Initiated in response to the coronavirus pandemic, The President's Special Lecture Series on Pandemics features presentations by a wide range of distinguished intellectuals on the scientific, technological, historical, political, cultural, and economic aspects of pandemics.
Abstract: Epidemic diseases are not random events. Rather, they reflect the nature of the societies within which they disseminate. In other words, humans do not create pathogens, but they do create the conditions necessary for them to thrive in our midst.
Since 1997 and the avian flu epidemic, scientists have warned that the globalized world in which we live is congested, and interconnected cities create several vulnerabilities for microbes to exploit. In the opinion of leading virologists, the greatest danger was that of a major pulmonary virus, whose arrival was “inevitable.” Indeed, a series of medical emergencies in the new century – SAARS, MERS, swine flu, and Ebola – confirmed the danger and led to intermittent attempts at pandemic planning.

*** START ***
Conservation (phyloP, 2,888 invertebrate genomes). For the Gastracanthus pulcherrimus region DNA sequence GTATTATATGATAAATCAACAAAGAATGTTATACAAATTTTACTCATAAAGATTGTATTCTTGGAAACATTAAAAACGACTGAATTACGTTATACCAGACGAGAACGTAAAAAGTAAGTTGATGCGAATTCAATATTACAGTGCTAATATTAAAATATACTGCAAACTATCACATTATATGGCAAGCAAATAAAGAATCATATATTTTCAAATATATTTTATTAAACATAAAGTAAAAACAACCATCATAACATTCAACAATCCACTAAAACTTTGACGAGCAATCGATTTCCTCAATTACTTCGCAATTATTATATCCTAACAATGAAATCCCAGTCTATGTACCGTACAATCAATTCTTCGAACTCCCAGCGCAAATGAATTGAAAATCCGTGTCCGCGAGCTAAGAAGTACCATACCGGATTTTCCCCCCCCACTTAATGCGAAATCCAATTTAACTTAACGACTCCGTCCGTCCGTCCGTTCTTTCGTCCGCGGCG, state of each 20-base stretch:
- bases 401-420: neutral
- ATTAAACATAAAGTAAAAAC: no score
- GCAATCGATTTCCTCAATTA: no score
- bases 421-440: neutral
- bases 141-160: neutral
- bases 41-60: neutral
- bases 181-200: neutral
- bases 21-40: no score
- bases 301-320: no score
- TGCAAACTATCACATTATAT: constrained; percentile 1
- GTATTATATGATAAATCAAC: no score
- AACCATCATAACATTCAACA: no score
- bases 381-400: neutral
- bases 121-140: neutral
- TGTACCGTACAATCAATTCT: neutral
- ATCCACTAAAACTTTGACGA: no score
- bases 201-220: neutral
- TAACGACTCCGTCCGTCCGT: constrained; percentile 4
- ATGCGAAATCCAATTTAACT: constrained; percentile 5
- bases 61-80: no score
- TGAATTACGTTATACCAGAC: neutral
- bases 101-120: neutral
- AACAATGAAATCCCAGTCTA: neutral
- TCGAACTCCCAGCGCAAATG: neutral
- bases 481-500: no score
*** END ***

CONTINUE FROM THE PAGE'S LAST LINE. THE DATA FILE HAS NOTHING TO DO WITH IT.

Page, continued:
Yet, after a quarter of a century of warning, and a series of pandemic “dress rehearsals,” both the US and the international community were caught unprepared by the onset of Covid-19. This talk will explore the reasons for this tragic lack of foresight and consider what a robust preparation would entail for the future.
For more information and to register, please visit The President’s Special Lecture Series on Pandemics website.